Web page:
Now as an MH Fellow with YKA, she’s expanding her impressive scope of work further by launching a campaign to facilitate the process of ensuring better menstrual health and SRH services for women residing in correctional homes in West Bengal. The campaign will entail an independent study to take stalk of the present conditions of MHM in correctional homes across the state and use its findings to build public support and political will to take the necessary action.

Saurabh has been associated with YKA as a user and has consistently been writing on the issue MHM and its intersectionality with other issues in the society. Now as an MHM Fellow with YKA, he’s launched the Right to Period campaign, which aims to ensure proper execution of MHM guidelines in Delhi’s schools.

The long-term aim of the campaign is to develop an open culture where menstruation is not treated as a taboo. The campaign also seeks to hold the schools accountable for their responsibilities as an important component in the implementation of MHM policies by making adequate sanitation infrastructure and knowledge of MHM available in school premises.

Read more about his campaign.

Harshita is a psychologist and works to support people with mental health issues, particularly adolescents who are survivors of violence. Associated with the Azadi Foundation in UP, Harshita became an MHM Fellow with YKA, with the aim of promoting better menstrual health.

Her campaign #MeriMarzi aims to promote menstrual health and wellness, hygiene and facilities for female sex workers in UP. She says, “Knowledge about natural body processes is a very basic human right. And for individuals whose occupation is providing sexual services, it becomes even more important.”

Meri Marzi aims to ensure sensitised, non-discriminatory health workers for the needs of female sex workers in the Suraksha Clinics under the UPSACS (Uttar Pradesh State AIDS Control Society) program by creating more dialogues and garnering public support for the cause of sex workers’ menstrual rights. The campaign will also ensure interventions with sex workers to clear misconceptions around overall hygiene management to ensure that results flow both ways.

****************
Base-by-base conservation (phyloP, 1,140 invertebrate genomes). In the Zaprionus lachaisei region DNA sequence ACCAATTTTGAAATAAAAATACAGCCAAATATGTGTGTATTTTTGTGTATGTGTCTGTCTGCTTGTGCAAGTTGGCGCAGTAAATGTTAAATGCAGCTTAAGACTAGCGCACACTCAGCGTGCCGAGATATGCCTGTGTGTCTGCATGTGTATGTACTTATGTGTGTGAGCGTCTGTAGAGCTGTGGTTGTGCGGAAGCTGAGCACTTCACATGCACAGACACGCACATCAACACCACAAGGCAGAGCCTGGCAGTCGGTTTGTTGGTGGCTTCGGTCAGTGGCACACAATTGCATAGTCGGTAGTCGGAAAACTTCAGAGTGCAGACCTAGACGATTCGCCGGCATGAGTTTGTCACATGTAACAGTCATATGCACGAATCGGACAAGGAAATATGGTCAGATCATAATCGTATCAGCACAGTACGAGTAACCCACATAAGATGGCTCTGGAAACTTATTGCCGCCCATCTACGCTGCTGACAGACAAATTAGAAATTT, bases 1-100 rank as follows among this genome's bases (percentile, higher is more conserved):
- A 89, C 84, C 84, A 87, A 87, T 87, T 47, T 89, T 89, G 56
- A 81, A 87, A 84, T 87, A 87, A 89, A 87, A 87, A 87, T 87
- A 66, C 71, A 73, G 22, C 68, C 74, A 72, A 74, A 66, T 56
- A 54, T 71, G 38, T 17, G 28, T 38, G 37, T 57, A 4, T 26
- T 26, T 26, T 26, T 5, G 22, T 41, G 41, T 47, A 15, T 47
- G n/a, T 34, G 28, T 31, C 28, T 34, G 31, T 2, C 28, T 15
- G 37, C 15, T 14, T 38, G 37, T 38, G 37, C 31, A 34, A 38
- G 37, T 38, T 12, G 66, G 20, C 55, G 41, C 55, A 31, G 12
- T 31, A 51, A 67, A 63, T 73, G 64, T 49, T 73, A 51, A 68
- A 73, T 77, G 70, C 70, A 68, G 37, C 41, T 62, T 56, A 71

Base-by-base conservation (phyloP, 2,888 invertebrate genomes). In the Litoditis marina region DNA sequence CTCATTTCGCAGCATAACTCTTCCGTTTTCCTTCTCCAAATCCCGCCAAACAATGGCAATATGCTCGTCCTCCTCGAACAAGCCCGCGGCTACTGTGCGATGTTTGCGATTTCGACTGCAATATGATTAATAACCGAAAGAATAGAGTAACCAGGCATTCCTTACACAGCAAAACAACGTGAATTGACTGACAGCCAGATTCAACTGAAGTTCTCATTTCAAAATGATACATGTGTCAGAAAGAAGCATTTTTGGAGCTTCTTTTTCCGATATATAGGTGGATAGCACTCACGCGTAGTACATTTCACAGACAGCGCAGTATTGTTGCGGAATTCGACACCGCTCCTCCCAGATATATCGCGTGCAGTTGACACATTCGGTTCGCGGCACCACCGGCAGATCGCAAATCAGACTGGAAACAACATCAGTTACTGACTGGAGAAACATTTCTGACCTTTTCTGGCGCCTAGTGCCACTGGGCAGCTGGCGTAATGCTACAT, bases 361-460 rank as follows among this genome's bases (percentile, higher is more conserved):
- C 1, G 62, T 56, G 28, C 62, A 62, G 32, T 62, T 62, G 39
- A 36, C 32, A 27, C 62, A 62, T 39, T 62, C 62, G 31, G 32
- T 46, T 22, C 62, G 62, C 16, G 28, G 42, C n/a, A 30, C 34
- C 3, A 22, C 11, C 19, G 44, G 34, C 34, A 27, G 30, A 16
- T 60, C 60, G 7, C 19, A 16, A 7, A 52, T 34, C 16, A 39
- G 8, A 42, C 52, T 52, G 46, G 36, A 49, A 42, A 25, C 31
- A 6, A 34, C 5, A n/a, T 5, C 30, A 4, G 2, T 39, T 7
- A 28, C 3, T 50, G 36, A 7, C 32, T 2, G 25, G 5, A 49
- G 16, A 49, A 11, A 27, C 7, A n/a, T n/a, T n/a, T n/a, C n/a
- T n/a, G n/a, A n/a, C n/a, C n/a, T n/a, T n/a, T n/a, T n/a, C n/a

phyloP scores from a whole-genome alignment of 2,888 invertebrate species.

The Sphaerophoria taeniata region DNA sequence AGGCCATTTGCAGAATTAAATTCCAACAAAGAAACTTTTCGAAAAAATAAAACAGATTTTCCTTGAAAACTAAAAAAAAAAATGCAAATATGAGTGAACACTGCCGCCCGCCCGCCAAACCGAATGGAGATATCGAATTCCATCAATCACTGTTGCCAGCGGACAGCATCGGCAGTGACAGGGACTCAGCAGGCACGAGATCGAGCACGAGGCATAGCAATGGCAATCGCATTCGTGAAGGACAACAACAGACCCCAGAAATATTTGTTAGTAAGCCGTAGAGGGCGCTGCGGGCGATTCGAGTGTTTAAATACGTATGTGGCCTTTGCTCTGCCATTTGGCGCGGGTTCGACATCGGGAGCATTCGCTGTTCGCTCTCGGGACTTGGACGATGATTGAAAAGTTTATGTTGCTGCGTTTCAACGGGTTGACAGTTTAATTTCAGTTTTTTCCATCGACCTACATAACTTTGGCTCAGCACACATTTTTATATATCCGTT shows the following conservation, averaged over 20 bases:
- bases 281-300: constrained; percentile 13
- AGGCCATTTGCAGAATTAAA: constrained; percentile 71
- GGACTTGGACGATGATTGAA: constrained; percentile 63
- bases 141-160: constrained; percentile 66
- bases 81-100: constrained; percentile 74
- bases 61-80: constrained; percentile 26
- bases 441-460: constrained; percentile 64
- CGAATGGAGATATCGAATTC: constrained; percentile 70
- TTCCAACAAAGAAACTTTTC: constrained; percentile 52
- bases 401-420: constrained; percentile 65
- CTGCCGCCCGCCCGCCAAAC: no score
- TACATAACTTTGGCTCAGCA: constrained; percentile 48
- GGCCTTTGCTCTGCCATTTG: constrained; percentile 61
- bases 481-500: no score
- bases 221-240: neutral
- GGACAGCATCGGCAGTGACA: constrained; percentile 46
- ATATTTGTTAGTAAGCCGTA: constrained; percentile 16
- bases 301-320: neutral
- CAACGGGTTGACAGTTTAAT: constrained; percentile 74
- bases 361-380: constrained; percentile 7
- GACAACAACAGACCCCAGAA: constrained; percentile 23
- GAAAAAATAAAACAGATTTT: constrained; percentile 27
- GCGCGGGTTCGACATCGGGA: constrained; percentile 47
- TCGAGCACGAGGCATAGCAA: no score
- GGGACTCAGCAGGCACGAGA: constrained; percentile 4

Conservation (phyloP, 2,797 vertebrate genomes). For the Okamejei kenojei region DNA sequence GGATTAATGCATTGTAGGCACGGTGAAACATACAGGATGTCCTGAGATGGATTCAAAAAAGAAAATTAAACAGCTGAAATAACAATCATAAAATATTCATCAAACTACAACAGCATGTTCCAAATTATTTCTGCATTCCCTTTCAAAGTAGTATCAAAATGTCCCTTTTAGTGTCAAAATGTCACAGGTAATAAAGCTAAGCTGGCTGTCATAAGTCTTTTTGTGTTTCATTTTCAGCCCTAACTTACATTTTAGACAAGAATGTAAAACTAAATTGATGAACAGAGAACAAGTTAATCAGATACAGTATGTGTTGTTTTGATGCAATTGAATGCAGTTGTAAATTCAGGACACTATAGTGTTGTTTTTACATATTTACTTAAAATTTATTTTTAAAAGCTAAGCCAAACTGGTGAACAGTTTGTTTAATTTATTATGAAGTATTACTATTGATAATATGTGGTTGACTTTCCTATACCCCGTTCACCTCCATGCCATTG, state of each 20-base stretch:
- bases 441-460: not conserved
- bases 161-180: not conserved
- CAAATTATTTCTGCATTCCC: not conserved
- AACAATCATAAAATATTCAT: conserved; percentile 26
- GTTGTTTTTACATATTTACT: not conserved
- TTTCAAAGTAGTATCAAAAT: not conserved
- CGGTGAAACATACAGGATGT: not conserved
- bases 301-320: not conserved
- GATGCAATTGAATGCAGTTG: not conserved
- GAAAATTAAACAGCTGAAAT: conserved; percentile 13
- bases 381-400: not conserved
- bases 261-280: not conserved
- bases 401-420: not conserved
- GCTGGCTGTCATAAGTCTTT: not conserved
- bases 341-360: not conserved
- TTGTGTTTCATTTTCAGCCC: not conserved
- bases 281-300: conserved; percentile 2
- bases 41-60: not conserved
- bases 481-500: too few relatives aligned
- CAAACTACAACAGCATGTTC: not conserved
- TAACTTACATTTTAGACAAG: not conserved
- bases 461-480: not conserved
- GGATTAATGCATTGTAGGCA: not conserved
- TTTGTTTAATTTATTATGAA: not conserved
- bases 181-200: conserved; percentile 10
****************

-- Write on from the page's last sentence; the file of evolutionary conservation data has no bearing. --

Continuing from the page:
Read more about her campaign.

MH Fellow Sabna comes with significant experience working with a range of development issues. A co-founder of Project Sakhi Saheli, which aims to combat period poverty and break menstrual taboos, Sabna has, in the past, worked on the issue of menstruation in urban slums of Delhi with women and adolescent girls. She and her team also released MenstraBook, with menstrastories and organised Menstra Tlk in the Delhi School of Social Work to create more conversations on menstruation.

With YKA MHM Fellow Vineet, Sabna launched Menstratalk, a campaign that aims to put an end to period poverty and smash menstrual taboos in society. As a start, the campaign aims to begin conversations on menstrual health with five hundred adolescents and youth in Delhi through offline platforms, and through this community mobilise support to create Period Friendly Institutions out of educational institutes in the city.